Eight Sri Lankan Universities have medical faculties: Colombo, Sri Jayawardanepura, Jaffna, Galle, Peradeniya, Kelaniya, Batticaloa and Rajarata. The output of all medical schools is around 1200 and they receive the degree MBBS (Bachelor of Medicine and Bachelor of Surgery) . The training period is around five years plus a residency period (Internship) of one year for full registration as a doctor in Sri Lanka Medical Council (SLMC).
However, since the intake into government free medical faculties are very limited, a large number of students go abroad to get a Medical Degree from a foreign university. Sri Lankan students study medicine at countries such as Russia, India, China, Nepal, Bangladesh, Pakistan and Latvia. Some also follow medicine in developed countries such as USA, England, Australia and New Zealand where the tuition fees are relatively high.
Choosing which medical school to apply requires information on cost, quality, facilities and acceptance in Sri Lanka as a doctor. The key parameters to look at are:
1. SLMC registration
A list of recognized foreign medical schools is maintained by Sri Lanka Medical Council (SLMC). Check SLMC we b site to find whether the University and course you are applying is recognized by them.
2. Cost of the course
What is the current tuition and fees? Is this expected to increase yearly? If so, at what rate? You don’t want to apply to schools that are financially out of reach for you.
Cost varies with country of education. According to the information provided to us by parents and students, the total cost for entire course in Bangladesh would be around 1-2 million rupees, in China around 5-6 million rupees, in India around 8 – 10 million rupees and in USA/ UK around 40 million. There are rough estimates only.
3. Quality of the education
As there is no quality evaluation procedure for foreign universities, clarify information with the present students and with passed out doctors who followed the same course. You can go to the web site of the university and check their facilities, curriculum, assignment procedure, reputation of the lecturers, research publications, laboratories and library facilities and hospital facilities for clinical education.
Visit web sites of the various medical schools, and earmark a school that is suitable for you. List of medical schools (or universities with a medical school), sorted by region and country can be found here.
Select the country of education based on the cost and the quality of the education. Also look for living standards of the location, cost of living and the personal safety of international students, as this has been a serious issue in some places (eg. some Russian cities). Check whether the clinical sites are in a different location, how to travel, cost for traveling etc.
Apart for academic facilities, look for extracurricular facilities (i.e., housing and athletic/ recreational facilities, internet accessibility). Is designated study space available? Are students required to have a laptop?
6. Duration of the course.
How many years to complete? Does this involve additional year to learn a new language. Do you have to do internship in that country? Remember that now all foreign graduates have to do one year internship in Sri Lanka after passing ERPM (Act 16) examination conducted by SLMC.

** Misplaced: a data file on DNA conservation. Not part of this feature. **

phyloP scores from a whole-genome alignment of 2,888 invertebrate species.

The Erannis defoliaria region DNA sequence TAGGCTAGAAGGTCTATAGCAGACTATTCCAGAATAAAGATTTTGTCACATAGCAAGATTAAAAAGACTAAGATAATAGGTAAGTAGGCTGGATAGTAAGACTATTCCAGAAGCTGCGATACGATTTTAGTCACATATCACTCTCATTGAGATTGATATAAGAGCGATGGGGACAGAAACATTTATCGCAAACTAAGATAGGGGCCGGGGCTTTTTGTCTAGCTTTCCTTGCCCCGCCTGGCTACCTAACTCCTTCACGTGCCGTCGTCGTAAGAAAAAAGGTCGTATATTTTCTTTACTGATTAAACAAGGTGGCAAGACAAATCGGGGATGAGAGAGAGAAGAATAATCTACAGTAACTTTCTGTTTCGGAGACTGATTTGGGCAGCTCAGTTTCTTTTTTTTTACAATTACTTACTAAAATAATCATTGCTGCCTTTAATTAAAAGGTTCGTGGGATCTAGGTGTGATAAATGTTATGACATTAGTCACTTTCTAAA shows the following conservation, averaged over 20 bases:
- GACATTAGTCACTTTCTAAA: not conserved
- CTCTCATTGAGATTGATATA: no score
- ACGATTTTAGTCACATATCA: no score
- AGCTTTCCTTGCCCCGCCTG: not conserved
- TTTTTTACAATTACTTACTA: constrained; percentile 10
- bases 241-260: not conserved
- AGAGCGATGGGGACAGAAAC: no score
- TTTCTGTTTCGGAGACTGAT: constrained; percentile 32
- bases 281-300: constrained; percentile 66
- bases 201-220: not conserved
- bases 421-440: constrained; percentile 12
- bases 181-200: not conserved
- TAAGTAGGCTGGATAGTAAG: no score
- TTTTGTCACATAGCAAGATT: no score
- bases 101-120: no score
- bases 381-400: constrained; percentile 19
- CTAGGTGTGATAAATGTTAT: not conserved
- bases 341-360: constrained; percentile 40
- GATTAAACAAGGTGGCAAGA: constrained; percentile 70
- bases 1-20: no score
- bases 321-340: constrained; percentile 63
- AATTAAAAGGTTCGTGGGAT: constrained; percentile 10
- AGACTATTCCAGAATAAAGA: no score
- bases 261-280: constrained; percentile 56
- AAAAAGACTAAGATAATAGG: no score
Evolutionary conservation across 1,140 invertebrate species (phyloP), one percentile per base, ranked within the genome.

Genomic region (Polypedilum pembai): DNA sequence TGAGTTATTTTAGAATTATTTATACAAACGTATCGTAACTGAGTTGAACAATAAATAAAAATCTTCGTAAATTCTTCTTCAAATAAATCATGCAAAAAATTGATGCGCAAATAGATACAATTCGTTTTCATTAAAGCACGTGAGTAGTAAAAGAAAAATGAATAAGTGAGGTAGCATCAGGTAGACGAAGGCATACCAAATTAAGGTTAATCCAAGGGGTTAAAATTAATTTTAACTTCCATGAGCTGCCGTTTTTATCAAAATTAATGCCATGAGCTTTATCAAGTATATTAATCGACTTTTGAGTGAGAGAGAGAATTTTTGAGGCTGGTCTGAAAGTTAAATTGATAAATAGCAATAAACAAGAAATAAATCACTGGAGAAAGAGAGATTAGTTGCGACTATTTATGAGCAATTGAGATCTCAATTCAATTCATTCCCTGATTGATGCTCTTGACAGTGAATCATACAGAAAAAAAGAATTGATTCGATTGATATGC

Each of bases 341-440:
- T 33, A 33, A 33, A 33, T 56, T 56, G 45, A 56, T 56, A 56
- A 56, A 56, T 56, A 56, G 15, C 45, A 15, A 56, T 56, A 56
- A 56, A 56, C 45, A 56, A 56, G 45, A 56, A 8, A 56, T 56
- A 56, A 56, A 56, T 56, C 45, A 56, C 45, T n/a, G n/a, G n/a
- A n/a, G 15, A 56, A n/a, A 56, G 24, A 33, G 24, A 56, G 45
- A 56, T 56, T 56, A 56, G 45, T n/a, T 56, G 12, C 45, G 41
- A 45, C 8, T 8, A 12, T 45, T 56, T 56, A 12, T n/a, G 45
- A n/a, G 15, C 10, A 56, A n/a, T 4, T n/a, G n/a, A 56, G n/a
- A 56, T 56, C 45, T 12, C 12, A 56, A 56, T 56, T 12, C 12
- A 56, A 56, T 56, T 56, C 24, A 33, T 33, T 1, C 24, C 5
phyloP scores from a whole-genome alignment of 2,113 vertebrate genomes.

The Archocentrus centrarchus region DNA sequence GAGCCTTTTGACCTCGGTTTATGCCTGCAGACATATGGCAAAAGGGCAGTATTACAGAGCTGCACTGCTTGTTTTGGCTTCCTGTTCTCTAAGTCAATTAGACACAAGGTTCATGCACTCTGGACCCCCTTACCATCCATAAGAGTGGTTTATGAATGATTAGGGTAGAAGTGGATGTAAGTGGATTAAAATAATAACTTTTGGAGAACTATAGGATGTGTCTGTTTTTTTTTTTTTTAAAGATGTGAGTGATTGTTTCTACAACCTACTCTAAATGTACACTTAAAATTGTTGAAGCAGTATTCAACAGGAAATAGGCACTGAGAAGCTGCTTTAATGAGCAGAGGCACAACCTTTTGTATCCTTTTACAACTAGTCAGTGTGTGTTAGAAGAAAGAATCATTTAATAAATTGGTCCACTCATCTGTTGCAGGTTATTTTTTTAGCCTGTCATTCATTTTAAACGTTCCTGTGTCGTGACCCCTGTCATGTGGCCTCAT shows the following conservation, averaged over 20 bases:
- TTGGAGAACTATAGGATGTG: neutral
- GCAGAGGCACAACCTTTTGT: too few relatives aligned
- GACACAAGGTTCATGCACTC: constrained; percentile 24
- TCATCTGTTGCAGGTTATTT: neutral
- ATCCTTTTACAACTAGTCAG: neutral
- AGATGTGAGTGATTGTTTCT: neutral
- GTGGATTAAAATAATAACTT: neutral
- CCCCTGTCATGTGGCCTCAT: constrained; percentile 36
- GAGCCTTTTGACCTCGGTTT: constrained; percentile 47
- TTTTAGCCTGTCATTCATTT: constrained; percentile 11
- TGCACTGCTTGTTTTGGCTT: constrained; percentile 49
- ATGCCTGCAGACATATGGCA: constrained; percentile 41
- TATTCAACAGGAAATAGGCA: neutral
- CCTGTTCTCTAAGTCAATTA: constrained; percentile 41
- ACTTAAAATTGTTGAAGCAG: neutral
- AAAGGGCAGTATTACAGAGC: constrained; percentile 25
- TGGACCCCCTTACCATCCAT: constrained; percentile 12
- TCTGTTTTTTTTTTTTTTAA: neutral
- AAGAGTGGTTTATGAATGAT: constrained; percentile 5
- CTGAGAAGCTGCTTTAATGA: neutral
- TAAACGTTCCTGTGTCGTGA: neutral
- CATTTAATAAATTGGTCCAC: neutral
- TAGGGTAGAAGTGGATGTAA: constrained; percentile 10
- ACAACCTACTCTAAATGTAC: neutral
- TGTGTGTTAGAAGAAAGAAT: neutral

7. Medium of Instruction
It would be better to go to a course conducted in English medium, which would be useful to pass EPRM (ACT 16) examination here.
8. Local agent
There are various local agents who source students for foreign universities. We are not in a position to recommend anyone. Select an agent carefully. Do not believe in the marketing talk of the agent who is sending the students, but clarify information with other students and parents who have selected the particular medical college. Before paying check the other information with the agent.
You may wish to consult relevant embassy or education support institute in the country (such as British council, Russian cultural center) and apply directly.
9. ERPM (Act 16) examination conducted by SLMC
Although the principles of medical practice remain the same, clinical teaching and the relative emphasis on various aspects of training differ from country to country, depending on the pattern of disease prevalence and the facilities and resources available for treating them. Hence after you obtain MBBS or an equivalent degree from a recognized foreign unveristy, you have to pass Examination for Registration to Practice Medicine (ERPM) in Sri Lanka (earlier it was called Act 16) conducted by the Sri Lanka Medical Council (SLMC). You can download the details of this examination from SLMC web site.
10. Do you really want to do medicine?
Students study very hard in Sri Lankan to become a doctor, as it is a prestigious job. However if your Z score is not sufficient to enter government free education, then your parents have to spend lots of money and you have to study hard and spend about 5-6 years time in studying this subject. Some of you may want to consider another career by following various other higher education courses as given in following posts:
Select Universities and Courses in Sri Lankan Universities
Careers in Medical Sector
Higher Education Opportunities in the Field of Biological Sciences
Courses you can do after Advanced Level
Higher Education Choices for 18+ (after GCE AL) in Sri Lanka and aborad